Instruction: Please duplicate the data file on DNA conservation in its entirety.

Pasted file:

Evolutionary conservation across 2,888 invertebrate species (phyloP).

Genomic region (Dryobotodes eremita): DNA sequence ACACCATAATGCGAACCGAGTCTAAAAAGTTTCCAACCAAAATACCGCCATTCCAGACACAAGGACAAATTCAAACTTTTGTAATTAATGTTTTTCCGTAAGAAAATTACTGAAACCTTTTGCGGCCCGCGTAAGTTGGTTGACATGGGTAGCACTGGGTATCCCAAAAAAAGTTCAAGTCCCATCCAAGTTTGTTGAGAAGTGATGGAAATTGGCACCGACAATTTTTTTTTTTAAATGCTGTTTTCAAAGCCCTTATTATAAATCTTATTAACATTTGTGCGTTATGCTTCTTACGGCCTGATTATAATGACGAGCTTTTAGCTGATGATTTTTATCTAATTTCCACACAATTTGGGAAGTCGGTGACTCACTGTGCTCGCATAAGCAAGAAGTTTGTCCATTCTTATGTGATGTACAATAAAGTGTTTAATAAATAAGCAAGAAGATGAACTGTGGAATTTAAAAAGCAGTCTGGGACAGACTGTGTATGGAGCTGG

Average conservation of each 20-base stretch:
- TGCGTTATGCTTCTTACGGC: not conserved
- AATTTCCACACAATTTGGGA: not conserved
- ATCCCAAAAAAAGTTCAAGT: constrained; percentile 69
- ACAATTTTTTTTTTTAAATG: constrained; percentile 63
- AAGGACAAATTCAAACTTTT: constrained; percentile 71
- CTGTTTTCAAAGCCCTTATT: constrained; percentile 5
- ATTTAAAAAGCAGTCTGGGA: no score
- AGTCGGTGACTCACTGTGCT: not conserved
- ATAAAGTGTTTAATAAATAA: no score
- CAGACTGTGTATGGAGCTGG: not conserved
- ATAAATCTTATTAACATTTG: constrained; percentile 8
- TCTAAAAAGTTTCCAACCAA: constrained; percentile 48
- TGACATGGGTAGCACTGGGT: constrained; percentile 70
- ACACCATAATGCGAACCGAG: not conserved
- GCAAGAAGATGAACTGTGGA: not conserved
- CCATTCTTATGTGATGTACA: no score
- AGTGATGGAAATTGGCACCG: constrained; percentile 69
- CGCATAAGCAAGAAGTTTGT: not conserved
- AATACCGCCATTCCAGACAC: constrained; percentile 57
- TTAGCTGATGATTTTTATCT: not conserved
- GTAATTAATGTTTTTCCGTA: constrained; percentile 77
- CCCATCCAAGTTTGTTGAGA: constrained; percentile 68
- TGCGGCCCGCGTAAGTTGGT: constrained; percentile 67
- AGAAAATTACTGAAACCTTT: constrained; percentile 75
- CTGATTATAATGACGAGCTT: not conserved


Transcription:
Evolutionary conservation across 2,888 invertebrate species (phyloP).

Genomic region (Dryobotodes eremita): DNA sequence ACACCATAATGCGAACCGAGTCTAAAAAGTTTCCAACCAAAATACCGCCATTCCAGACACAAGGACAAATTCAAACTTTTGTAATTAATGTTTTTCCGTAAGAAAATTACTGAAACCTTTTGCGGCCCGCGTAAGTTGGTTGACATGGGTAGCACTGGGTATCCCAAAAAAAGTTCAAGTCCCATCCAAGTTTGTTGAGAAGTGATGGAAATTGGCACCGACAATTTTTTTTTTTAAATGCTGTTTTCAAAGCCCTTATTATAAATCTTATTAACATTTGTGCGTTATGCTTCTTACGGCCTGATTATAATGACGAGCTTTTAGCTGATGATTTTTATCTAATTTCCACACAATTTGGGAAGTCGGTGACTCACTGTGCTCGCATAAGCAAGAAGTTTGTCCATTCTTATGTGATGTACAATAAAGTGTTTAATAAATAAGCAAGAAGATGAACTGTGGAATTTAAAAAGCAGTCTGGGACAGACTGTGTATGGAGCTGG

Average conservation of each 20-base stretch:
- TGCGTTATGCTTCTTACGGC: not conserved
- AATTTCCACACAATTTGGGA: not conserved
- ATCCCAAAAAAAGTTCAAGT: constrained; percentile 69
- ACAATTTTTTTTTTTAAATG: constrained; percentile 63
- AAGGACAAATTCAAACTTTT: constrained; percentile 71
- CTGTTTTCAAAGCCCTTATT: constrained; percentile 5
- ATTTAAAAAGCAGTCTGGGA: no score
- AGTCGGTGACTCACTGTGCT: not conserved
- ATAAAGTGTTTAATAAATAA: no score
- CAGACTGTGTATGGAGCTGG: not conserved
- ATAAATCTTATTAACATTTG: constrained; percentile 8
- TCTAAAAAGTTTCCAACCAA: constrained; percentile 48
- TGACATGGGTAGCACTGGGT: constrained; percentile 70
- ACACCATAATGCGAACCGAG: not conserved
- GCAAGAAGATGAACTGTGGA: not conserved
- CCATTCTTATGTGATGTACA: no score
- AGTGATGGAAATTGGCACCG: constrained; percentile 69
- CGCATAAGCAAGAAGTTTGT: not conserved
- AATACCGCCATTCCAGACAC: constrained; percentile 57
- TTAGCTGATGATTTTTATCT: not conserved
- GTAATTAATGTTTTTCCGTA: constrained; percentile 77
- CCCATCCAAGTTTGTTGAGA: constrained; percentile 68
- TGCGGCCCGCGTAAGTTGGT: constrained; percentile 67
- AGAAAATTACTGAAACCTTT: constrained; percentile 75
- CTGATTATAATGACGAGCTT: not conserved